Vegan on the Camino

Vegan on the Camino

Vegan on the Camino

It’s no longer uncommon to have a vegetarian or vegan diet and while countries like Spain, Portugual and Italy have traditionally had less options for vegans, being a vegan on the Camino de Santiago has gotten a lot easier.

Still, it is good to prepared for the possibility of a lack of availability of vegan options on the Camino. This is especially true in small businesses in rural areas along the Camino. Here the popularity of vegan diets may not be common.

With a little bit of research and preparation before your Camino, you’ll find it much easier to walk the Camino while maintaining your plant-based diet. Here are some of our tips:


Tips for being Vegan on the Camino

The well-known Happy Cow site will still be your best friend for tracking down great vegan restaurants in medium and large cities, but for the rest of your trip, we have designed this Vegan guide to help guide you through the potential culinary maze on the way to Santiago de Compostela.

Spanish cuisine is full of fresh vegetables that usually come as a side dish. It’s generally possible to play with the menu and arrange your main dish using the options available on the pilgrim menu. It can be a bit limited (a choice between 2 or 3 starters, mains and then dessert), so you might have a better choice ordering from the à la carte menu.

The secret to a carefree vegan Camino is to get ready in advance and be cautious. Buy and pack snacks such as nuts and fruit in bigger towns and cities as supermarkets will have a good range of options. Always have something that will fill you up in your backpack, as you might not find many options in roadside bars along the way. Energy bars, crackers and dried fruits are light to carry and always a tasty choice. It might be helpful to get some ground flax seeds or chia seeds in medium supermarkets if you are used to having this kind of product.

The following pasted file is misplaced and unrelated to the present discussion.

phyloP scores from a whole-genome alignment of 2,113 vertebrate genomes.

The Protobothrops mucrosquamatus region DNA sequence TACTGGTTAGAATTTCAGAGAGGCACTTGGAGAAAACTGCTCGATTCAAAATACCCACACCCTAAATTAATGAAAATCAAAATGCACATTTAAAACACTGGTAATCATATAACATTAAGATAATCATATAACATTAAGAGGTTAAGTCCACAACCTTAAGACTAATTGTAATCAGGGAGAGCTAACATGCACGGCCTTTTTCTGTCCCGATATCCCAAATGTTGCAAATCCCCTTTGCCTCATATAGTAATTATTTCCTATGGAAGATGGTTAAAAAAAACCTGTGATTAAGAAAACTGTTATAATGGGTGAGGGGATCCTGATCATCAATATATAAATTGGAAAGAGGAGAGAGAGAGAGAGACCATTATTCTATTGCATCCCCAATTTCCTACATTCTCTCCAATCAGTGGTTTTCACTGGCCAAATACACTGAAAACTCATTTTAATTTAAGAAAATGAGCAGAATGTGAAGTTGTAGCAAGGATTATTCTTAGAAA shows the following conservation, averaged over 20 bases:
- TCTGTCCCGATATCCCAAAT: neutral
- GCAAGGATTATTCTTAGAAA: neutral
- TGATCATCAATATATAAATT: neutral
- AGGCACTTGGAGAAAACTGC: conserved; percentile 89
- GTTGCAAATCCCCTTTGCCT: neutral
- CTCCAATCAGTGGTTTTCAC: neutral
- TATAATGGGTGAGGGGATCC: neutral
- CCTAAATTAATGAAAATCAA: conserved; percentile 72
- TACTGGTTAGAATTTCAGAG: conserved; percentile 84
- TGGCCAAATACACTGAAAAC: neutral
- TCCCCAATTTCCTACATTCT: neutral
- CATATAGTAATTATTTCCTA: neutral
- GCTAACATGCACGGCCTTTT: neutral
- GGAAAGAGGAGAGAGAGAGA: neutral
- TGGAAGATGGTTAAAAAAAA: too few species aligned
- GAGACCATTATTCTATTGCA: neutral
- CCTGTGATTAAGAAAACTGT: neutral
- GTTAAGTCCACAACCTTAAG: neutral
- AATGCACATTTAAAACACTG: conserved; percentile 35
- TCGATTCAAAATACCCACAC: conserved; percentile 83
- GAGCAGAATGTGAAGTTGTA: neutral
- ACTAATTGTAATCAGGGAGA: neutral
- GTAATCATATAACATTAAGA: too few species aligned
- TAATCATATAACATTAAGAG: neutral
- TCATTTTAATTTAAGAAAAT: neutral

Important to note:

  • Always check with staff before ordering food, even if it looks innocent.
  • Beware of salads (ensalada mixta or ensaladilla for instance) as they generally have egg or tuna.
  • Some ‘Vegetable sandwiches’ (bocadillo vegetal in Spanish) ironically have fish as the main ingredient.
  • Do not be afraid to ask before ordering if a product has cow milk, mayonnaise, cheese etc. It might not be specified on the menu and you will have an unwanted surprise on your plate.
  • Approach soups and stews with caution as they tend to have meat-based broths. For instance, Caldo Gallego might look like a perfectly vegan stew with greens, beans and potato, but it is generally cooked with pork.


Best Vegan Dishes

You don’t necessarily need to find a vegetarian restaurant if you know what you are ordering and which dishes are naturally vegan or can easily be adapted for vegans. Here’s a list of vegan-friendly dishes that you should try while on the Camino:

  • Pementos de Padron: Simple and tasty Padron peppers fried in olive oil and sprinkled with sea salt.
  • Parrillada de verduras: A selection of delicious grilled vegetables.